“It’s imperative that each member of Congress explain, what was needed in their business, did they retain the employees, and if they weren’t following the rules, they should be held to the same standard as everyone else,” Pingree said.

Rep. Amodei said he was not troubled by these revelations as long as companies linked to lawmakers used the money appropriately.

“If they applied straight-up for a program that was available and used the money to keep people working, it’s like, well, then what?” he said.

Given the political sniping and partisan backbiting that followed the release of the documents Monday, Zuluaga questioned whether making this much information public was truly necessary. It was not immediately clear that disclosing business names and loan amounts would help ensure accountability or prevent fraud.

“People have just used the release to name and shame companies they don’t like,” he said.

There are also some significant errors in the data. Several businesses listed in the report have publicly denied applying for PPP funds, including venture capital firms and scooter rental company Bird. One rural shipping company that sought $9,000 was mistakenly listed as applying for $9 million.

“The public deserves a full accounting of how hundreds of billions of dollars in PPP funds were spent and an investigation of the Trump administration’s handling to see if any data was included in error, manipulated, or removed,” wrote Kyle Herrig, president of Accountable.US in a letter to the inspector general for the Small Business Administration.

Despite its flaws, the PPP program appears to have helped cauterize the economic wounds many businesses suffered in the wake of the coronavirus outbreak. After experiencing unprecedented job losses in March and April, the labor market has bounced back somewhat with two months of record job growth as millions of laid-off workers were rehired.

The gains in May and June still only account for about one-third of the jobs lost in the previous two months, though. The Economic Policy Institute estimates nearly 12 million workers who lost jobs due to the virus have little hope of being called back to their jobs. More than 1 million people are filing new claims for unemployment benefits every week, as well, as businesses struggle to get back off the ground and the threat of new lockdowns looms.

“More trouble is on the horizon as coronavirus cases continue to rise, states begin to re-shutter, and unemployed workers face further economic devastation when the unemployment insurance enhancements expire on July 25,” warned EPI senior economist Elise Gould in a blog post Tuesday. “Without further aid to workers and their families as well as state and local governments, the economic pain will be with us for a very long time.”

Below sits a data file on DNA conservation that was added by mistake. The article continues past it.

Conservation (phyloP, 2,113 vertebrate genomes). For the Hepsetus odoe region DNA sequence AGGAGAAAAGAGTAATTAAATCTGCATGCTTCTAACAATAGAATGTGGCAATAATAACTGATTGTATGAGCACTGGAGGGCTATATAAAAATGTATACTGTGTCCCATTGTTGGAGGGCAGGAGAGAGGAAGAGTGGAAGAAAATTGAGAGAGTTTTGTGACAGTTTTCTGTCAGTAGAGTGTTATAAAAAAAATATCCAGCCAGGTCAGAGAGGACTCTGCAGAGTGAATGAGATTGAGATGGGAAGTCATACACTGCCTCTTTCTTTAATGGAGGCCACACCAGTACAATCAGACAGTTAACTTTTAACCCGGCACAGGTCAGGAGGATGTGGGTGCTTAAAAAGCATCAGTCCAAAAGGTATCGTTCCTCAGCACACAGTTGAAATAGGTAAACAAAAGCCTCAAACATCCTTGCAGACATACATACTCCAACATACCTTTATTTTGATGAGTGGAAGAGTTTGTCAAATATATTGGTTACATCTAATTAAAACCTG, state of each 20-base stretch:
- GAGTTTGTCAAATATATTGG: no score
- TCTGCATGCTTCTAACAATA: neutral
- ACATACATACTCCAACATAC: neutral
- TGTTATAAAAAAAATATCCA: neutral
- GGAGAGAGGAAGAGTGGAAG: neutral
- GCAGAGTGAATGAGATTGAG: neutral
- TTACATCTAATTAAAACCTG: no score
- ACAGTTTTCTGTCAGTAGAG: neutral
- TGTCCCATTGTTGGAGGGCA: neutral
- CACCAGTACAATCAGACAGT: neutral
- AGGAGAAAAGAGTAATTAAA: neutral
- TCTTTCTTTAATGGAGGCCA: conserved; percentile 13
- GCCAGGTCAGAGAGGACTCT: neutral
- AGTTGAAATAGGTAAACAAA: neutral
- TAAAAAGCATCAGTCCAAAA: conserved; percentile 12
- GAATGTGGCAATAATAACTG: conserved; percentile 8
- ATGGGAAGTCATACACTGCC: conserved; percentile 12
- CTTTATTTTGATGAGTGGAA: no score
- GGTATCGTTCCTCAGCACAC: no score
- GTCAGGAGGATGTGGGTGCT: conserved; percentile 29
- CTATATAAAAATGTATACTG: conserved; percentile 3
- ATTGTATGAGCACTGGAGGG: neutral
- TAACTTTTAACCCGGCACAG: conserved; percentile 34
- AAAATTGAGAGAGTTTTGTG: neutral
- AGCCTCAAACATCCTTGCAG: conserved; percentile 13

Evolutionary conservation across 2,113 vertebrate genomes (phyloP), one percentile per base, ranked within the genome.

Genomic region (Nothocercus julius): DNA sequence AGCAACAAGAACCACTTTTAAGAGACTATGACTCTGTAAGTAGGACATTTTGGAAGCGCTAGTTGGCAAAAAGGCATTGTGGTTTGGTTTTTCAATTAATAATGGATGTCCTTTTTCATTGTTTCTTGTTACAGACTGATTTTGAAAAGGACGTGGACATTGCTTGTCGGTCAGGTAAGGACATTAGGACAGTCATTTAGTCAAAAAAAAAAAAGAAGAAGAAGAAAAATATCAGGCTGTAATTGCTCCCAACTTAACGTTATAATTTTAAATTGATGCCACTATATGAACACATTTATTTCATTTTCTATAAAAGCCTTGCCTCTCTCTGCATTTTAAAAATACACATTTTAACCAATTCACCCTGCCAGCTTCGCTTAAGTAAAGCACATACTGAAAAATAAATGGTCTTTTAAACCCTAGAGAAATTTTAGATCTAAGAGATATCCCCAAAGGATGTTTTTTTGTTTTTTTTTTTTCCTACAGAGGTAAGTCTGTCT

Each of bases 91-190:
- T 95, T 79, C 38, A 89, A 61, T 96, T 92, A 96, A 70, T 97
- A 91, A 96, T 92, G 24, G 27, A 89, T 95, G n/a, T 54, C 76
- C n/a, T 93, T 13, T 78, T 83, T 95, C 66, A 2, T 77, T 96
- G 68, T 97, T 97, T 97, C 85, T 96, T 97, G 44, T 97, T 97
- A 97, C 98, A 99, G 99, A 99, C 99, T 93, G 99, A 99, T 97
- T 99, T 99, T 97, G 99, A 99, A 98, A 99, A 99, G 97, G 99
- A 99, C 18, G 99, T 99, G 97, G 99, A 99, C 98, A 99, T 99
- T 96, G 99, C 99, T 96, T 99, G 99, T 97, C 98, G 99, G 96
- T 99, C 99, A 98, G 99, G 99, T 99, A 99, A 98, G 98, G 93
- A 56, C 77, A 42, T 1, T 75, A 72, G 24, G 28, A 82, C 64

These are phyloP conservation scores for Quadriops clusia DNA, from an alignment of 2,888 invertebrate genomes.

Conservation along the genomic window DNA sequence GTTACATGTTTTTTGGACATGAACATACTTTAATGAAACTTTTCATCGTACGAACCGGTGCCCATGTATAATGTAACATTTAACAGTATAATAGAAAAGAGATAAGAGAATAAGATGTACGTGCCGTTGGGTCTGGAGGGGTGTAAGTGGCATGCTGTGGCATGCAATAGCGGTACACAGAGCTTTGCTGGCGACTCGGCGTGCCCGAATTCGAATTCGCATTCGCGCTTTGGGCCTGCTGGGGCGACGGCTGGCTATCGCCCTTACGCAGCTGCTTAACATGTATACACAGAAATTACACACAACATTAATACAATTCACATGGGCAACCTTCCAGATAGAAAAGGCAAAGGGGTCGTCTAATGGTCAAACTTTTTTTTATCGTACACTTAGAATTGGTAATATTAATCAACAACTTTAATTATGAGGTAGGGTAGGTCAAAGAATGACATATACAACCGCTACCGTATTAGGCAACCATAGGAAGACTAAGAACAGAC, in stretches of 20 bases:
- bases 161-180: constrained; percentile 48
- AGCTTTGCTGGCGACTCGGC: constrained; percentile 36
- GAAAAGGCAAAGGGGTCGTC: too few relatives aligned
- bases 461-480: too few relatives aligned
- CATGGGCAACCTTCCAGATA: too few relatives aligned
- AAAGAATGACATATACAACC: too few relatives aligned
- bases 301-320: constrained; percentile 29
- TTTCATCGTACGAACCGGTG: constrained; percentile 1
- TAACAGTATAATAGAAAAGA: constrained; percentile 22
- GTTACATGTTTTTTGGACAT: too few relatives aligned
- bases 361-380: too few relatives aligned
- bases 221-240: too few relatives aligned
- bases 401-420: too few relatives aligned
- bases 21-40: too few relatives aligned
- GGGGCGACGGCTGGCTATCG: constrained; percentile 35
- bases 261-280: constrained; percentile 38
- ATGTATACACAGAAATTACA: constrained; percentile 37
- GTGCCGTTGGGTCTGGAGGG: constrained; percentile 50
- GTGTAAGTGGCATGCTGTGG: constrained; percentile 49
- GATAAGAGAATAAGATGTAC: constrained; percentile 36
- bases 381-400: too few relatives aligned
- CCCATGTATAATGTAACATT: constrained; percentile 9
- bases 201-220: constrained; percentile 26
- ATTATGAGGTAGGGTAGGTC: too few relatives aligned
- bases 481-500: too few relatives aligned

Congress has already approved more than $3 trillion in stimulus spending, including the PPP, other emergency relief programs for businesses, direct payments to Americans, enhanced unemployment benefits, and additional funds for city and state governments. Lawmakers are aiming to pass another stimulus package before their August recess, but Democrats and Republicans have reached little consensus on what that should include.

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The House vote on a $3.3 trillion bill in May, but the White House is reportedly hoping to keep the price tag for the fourth round of relief under $1 trillion. The resurgence of coronavirus infections in many states in recent weeks could complicate the path to recovery and leave businesses in need of further assistance.

“You want to focus on the areas still affected by the pandemic,” Zuluaga said.

Initial stimulus efforts were crafted rapidly in response to a sudden and dire economic downturn with the intent of pumping money into the economy and keeping businesses and households afloat while much of the country was shut down. Experts say lawmakers now have a chance to target funding more deliberately and ensure future stimulus dollars go to those most in need, potentially avoiding some of the controversy and uncertainty that now surrounds the PPP.

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“I consider the program a dart game in a dark room that we are playing blindfolded,” Merrill said. “Who knows if it has been successful? It sounds like some of the darts hit the board. A few may even have been close to the bullseye. But we'd be a lot better off if we weren't just throwing darts blindly--or in this case, money--at who knows what or whom.”